Non-mechanical digestion process

Non-mechanical disruption methods are used for cells that cannot be easily broken (for example yeast ). They are usually gentler than the mechanical processes.

Cell fractionation

In eukaryotic cells, the different cell components are often fractionated by centrifugation .

Protein purification

When the cells are disrupted, the proteins enter an unphysiological environment and must be protected from inactivation, denaturation and proteolysis during protein purification . Since proteases are released during the digestion, fast work at low temperatures (close to 0 ° C) is necessary for higher yields.


Protease inhibitors are added to avoid degradation of the proteins .

pH change

Due to the continued partial metabolism , the pH value can change. It is therefore important to ensure adequate buffering . It may be necessary to readjust the pH value by adding ammonia or tris (hydroxymethyl) aminomethane solution (Tris).

Ionic strength

An ionic strength of less than 0.05 M can lead to the formation of inclusion bodies and a low yield as proteins attach to each other and to cell debris. Therefore, the digestion buffer solution should contain 0.05–0.1 M sodium chloride or potassium chloride .

Hydrophobic effects

An aggregation of the proteins by Van-der-Waals interactions and the formation of inclusion bodies due to hydrophobic effects can be obtained by adding non -ionic detergents such as Triton X-100 (about 0.02% w / v) or Lubrol PX (ca. 0.006% w / v).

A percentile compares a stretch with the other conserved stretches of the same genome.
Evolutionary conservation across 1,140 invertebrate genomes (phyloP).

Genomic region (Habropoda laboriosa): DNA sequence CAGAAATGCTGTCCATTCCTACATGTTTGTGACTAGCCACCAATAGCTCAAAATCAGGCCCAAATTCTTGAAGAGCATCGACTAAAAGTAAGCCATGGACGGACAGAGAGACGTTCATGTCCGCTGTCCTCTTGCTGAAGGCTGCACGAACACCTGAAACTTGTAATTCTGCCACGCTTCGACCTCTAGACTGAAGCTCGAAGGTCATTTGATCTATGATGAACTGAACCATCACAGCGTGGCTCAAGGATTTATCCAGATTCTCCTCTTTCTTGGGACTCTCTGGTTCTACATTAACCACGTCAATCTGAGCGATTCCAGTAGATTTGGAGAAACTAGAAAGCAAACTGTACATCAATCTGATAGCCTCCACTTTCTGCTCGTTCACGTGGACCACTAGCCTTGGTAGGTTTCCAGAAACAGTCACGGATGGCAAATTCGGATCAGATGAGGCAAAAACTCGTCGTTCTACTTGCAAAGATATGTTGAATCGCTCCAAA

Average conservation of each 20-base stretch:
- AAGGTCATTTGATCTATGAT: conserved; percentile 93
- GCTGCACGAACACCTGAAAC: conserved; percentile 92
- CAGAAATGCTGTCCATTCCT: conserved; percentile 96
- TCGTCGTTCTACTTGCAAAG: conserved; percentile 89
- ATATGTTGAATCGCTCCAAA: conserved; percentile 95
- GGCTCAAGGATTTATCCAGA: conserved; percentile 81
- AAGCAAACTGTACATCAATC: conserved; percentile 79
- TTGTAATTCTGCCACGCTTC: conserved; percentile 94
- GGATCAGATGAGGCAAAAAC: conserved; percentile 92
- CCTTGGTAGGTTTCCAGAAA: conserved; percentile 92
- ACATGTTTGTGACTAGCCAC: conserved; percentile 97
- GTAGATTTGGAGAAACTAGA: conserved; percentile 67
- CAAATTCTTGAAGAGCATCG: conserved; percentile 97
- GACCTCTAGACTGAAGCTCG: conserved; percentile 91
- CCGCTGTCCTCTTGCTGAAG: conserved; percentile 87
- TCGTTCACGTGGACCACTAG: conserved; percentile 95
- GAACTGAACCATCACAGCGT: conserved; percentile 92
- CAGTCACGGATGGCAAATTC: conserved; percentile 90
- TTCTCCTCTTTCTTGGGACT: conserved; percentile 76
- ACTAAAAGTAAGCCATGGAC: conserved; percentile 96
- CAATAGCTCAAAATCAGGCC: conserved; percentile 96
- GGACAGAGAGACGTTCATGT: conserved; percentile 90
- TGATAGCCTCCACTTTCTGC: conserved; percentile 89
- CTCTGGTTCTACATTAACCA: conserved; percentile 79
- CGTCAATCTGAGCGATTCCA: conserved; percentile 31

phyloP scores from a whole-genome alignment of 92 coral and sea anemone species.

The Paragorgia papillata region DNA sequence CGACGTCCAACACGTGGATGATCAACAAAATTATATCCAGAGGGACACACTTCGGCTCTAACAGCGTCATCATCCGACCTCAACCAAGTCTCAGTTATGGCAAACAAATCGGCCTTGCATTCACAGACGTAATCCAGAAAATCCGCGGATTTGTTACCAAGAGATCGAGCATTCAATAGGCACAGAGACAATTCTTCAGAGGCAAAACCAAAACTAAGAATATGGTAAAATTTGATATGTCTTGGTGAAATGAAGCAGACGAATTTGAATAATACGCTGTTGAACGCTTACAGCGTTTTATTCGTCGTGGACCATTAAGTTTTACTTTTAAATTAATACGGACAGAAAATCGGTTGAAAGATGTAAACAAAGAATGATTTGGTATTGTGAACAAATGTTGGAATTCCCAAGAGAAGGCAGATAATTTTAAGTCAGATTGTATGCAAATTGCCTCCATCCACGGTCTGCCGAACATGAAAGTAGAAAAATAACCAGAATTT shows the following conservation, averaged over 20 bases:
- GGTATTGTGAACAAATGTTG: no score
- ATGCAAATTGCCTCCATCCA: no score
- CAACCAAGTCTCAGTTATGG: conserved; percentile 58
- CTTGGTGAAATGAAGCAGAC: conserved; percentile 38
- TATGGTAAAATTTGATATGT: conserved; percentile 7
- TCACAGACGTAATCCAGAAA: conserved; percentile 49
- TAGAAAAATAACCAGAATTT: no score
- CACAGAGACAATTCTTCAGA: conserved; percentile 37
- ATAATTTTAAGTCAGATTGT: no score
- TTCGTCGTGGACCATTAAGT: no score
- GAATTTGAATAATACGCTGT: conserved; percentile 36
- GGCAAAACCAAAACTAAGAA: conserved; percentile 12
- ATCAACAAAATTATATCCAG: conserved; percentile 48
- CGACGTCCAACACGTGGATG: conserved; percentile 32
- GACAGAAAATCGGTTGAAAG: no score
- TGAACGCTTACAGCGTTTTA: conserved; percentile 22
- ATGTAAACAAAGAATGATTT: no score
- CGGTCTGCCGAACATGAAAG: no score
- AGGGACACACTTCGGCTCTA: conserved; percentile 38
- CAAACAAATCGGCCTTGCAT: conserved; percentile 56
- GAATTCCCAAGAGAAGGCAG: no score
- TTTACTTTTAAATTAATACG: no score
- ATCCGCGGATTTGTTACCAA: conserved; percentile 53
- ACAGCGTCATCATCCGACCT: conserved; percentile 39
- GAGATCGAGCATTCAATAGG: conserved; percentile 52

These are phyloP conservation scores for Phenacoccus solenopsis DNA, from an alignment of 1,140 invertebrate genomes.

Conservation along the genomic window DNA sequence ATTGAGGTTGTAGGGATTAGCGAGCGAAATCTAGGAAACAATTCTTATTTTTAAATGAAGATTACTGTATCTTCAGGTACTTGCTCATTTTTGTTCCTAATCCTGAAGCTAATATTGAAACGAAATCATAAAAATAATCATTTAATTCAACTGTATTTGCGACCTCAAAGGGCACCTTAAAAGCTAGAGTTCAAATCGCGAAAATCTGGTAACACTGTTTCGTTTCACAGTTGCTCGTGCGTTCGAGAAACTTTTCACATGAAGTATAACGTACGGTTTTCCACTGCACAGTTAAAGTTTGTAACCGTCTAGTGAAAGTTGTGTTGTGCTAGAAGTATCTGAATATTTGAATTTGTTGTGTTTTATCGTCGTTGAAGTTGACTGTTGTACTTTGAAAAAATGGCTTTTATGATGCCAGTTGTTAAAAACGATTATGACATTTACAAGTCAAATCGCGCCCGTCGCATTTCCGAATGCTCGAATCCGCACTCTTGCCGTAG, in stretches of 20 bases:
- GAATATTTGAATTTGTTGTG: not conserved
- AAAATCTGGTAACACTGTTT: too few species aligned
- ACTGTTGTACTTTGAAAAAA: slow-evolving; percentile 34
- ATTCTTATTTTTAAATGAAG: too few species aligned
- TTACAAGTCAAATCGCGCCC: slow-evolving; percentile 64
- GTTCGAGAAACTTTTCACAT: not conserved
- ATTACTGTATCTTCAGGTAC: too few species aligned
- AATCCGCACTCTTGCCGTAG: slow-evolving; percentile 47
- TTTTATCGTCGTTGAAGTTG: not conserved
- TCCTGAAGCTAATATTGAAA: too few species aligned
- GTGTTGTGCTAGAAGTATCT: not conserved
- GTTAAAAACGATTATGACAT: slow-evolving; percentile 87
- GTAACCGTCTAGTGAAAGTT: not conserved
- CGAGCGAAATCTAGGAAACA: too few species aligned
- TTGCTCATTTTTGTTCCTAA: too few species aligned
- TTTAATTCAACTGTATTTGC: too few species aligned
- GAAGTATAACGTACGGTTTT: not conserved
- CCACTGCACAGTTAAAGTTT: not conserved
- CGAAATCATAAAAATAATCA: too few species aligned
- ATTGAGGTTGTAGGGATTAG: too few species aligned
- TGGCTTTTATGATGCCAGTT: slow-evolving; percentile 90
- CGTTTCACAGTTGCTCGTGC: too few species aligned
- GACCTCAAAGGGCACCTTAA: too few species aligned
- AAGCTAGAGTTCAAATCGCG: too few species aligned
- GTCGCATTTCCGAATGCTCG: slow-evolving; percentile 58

Thiol oxidation

The oxidation of thiol groups can be avoided by adding dithiothreitol (DTT), dithioerythritol (DTE), 2-mercaptoethanol or tris (2-carboxyethyl) phosphine to the buffer solution (in single-digit mM concentrations). This is particularly necessary with cytosolic proteins, since a reducing environment prevails there.

Heavy metal ions

Heavy metal ions can react with functional groups on the protein. Bivalent cations ( Ca 2+ , Mg 2+ ) activate metalloproteases , therefore ethylenediaminetetraacetic acid (EDTA) is added in mM concentrations, which forms complexes with metal ions.

DNA purification

After cell disruption, various methods can be used to purify the DNA. To inactivate deoxyribonucleases , EDTA is used as a chelator of their cofactor ( magnesium ions ).

RNA purification

The methods of RNA extraction are similar to those of DNA extraction due to the similarity of the molecules.


Web links

Individual evidence

  1. D. Freifelder, PF Davison: Studies on the sonic degradation of deoxyribonucleic acid. In: Biophys J. (1962), Vol. 2, pp. 235-247. PMID 13894963 ; PMC 1366369 (free full text).
  2. P. Chomczynski, N. Sacchi: Single-step method of RNA isolation by acid guanidinium thiocyanate-phenol-chloroform extraction. In: Anal Biochem . (1987) 162 (1), pp. 156-159. PMID 2440339 .
  3. HC Birnboim, J. Doly: A rapid alkaline extraction procedure for screening recombinant plasmid DNA. In: Nucleic Acids Res. (1979), Vol. 7 (6), pp. 1513-1523. PMID 388356 ; PMC 342324 (free full text).